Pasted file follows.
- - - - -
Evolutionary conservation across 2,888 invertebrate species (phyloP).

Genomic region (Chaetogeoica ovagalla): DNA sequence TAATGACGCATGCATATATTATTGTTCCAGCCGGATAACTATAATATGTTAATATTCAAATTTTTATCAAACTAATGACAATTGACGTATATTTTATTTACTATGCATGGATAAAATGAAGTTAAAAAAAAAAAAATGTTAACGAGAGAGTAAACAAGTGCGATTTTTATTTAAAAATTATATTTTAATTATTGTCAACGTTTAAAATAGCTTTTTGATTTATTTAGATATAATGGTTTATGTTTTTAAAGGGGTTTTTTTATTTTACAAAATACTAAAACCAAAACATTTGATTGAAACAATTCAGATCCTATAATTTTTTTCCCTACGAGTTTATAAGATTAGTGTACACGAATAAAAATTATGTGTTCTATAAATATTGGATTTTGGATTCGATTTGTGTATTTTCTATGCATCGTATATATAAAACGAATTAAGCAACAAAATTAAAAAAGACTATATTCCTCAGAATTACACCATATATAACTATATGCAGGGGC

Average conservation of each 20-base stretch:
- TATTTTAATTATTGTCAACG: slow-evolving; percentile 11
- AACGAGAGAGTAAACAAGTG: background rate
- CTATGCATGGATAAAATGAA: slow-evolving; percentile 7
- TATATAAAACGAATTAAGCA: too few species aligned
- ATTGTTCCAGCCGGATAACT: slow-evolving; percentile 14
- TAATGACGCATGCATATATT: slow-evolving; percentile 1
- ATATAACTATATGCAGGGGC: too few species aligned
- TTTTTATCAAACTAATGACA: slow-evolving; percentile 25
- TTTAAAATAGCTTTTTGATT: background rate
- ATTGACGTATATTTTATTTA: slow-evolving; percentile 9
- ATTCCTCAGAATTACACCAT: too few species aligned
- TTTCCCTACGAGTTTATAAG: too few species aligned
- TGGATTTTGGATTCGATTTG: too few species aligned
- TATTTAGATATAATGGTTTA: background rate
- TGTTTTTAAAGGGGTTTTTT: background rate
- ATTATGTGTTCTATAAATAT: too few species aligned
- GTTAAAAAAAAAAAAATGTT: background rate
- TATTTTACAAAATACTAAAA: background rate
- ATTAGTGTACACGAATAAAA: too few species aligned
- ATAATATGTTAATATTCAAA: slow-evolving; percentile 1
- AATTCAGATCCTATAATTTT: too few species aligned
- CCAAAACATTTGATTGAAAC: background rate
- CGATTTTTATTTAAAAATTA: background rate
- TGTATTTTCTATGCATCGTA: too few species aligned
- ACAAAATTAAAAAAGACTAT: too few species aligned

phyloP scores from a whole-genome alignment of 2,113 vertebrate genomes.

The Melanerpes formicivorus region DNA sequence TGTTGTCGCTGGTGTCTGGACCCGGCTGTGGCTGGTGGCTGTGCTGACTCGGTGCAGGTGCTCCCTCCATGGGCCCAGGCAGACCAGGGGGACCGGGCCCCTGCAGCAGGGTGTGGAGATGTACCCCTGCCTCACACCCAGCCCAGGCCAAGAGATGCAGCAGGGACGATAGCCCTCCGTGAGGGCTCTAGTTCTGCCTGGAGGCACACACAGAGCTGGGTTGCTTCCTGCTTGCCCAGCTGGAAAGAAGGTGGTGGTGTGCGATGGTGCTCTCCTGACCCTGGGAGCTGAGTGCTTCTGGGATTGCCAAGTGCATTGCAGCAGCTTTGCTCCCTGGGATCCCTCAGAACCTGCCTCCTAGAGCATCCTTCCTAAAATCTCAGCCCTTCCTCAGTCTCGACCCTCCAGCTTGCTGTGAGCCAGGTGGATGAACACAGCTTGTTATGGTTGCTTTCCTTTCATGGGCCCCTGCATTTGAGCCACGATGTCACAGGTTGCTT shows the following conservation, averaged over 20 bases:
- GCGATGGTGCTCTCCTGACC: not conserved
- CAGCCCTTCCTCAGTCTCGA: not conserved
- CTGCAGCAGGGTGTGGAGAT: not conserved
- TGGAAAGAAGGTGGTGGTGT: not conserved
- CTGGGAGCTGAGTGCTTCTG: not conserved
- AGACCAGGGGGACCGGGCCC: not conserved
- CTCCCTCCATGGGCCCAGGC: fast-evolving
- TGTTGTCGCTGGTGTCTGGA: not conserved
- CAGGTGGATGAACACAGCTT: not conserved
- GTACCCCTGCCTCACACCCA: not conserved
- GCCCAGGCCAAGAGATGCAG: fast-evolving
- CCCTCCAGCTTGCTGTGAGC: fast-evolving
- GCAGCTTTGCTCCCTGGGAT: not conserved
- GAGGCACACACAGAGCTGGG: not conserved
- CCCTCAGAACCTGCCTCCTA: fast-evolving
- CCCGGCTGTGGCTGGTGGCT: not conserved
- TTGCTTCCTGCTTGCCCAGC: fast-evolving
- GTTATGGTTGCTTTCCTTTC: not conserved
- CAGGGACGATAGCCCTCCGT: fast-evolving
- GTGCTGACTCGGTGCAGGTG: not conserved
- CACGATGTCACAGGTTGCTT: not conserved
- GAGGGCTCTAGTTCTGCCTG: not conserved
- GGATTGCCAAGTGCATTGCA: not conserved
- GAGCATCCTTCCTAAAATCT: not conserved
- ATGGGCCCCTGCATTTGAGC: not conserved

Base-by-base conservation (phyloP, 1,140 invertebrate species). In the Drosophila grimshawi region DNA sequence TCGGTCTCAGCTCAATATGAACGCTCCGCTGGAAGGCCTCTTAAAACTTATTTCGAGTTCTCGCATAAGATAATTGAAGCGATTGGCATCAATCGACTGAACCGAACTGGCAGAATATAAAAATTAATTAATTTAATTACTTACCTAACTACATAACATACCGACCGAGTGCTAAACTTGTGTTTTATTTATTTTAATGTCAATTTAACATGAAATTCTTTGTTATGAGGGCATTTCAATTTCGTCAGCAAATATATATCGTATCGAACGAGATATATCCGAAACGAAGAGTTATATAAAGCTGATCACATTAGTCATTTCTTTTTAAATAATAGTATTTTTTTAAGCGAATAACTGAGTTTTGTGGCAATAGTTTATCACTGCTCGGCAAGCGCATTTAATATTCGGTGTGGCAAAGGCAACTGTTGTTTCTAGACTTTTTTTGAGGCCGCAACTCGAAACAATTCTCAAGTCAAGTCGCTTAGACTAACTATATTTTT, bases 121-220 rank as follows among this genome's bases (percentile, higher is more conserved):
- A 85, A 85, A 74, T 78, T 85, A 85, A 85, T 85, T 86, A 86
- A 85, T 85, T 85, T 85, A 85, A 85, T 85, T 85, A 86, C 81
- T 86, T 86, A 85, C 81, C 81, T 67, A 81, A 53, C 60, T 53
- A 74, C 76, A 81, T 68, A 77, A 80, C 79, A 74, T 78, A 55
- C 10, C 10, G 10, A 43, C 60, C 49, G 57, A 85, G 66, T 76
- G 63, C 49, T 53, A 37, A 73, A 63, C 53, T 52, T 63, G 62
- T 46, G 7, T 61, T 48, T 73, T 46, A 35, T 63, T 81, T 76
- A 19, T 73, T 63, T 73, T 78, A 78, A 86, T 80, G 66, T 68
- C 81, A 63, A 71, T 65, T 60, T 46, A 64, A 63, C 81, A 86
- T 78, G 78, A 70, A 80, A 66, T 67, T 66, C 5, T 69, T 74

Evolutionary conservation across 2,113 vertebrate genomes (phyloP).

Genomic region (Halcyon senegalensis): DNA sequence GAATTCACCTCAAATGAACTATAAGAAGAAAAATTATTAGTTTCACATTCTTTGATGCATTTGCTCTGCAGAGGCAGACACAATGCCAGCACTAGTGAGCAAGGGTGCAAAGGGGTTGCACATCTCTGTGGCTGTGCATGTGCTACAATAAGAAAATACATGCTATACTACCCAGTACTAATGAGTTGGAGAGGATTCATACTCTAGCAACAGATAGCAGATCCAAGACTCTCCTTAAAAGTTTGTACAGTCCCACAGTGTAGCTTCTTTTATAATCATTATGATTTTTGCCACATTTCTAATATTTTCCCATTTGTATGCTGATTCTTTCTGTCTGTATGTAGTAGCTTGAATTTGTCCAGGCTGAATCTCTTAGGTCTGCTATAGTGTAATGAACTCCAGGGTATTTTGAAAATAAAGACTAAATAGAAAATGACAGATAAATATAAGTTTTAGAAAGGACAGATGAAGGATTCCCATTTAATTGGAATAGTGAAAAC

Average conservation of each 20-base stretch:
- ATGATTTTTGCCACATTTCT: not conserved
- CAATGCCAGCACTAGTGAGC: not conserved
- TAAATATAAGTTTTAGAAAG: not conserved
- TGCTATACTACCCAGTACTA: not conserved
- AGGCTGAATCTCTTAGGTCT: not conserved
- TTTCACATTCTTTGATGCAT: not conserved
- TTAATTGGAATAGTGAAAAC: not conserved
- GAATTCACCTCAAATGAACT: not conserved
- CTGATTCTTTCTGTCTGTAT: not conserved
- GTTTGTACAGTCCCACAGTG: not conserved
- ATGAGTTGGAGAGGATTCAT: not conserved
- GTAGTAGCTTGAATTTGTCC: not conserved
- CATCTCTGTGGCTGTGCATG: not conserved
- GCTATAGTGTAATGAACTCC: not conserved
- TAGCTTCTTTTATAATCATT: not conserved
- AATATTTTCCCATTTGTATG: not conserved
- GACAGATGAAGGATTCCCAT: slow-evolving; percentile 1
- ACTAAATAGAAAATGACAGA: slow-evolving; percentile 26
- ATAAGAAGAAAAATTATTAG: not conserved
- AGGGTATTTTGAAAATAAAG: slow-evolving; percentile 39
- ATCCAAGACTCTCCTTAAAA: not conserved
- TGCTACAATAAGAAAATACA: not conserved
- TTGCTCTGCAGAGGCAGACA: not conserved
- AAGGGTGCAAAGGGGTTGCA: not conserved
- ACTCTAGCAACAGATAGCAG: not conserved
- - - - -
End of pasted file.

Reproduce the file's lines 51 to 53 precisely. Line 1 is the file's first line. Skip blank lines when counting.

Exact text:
- CACGATGTCACAGGTTGCTT: not conserved
- GAGGGCTCTAGTTCTGCCTG: not conserved
- GGATTGCCAAGTGCATTGCA: not conserved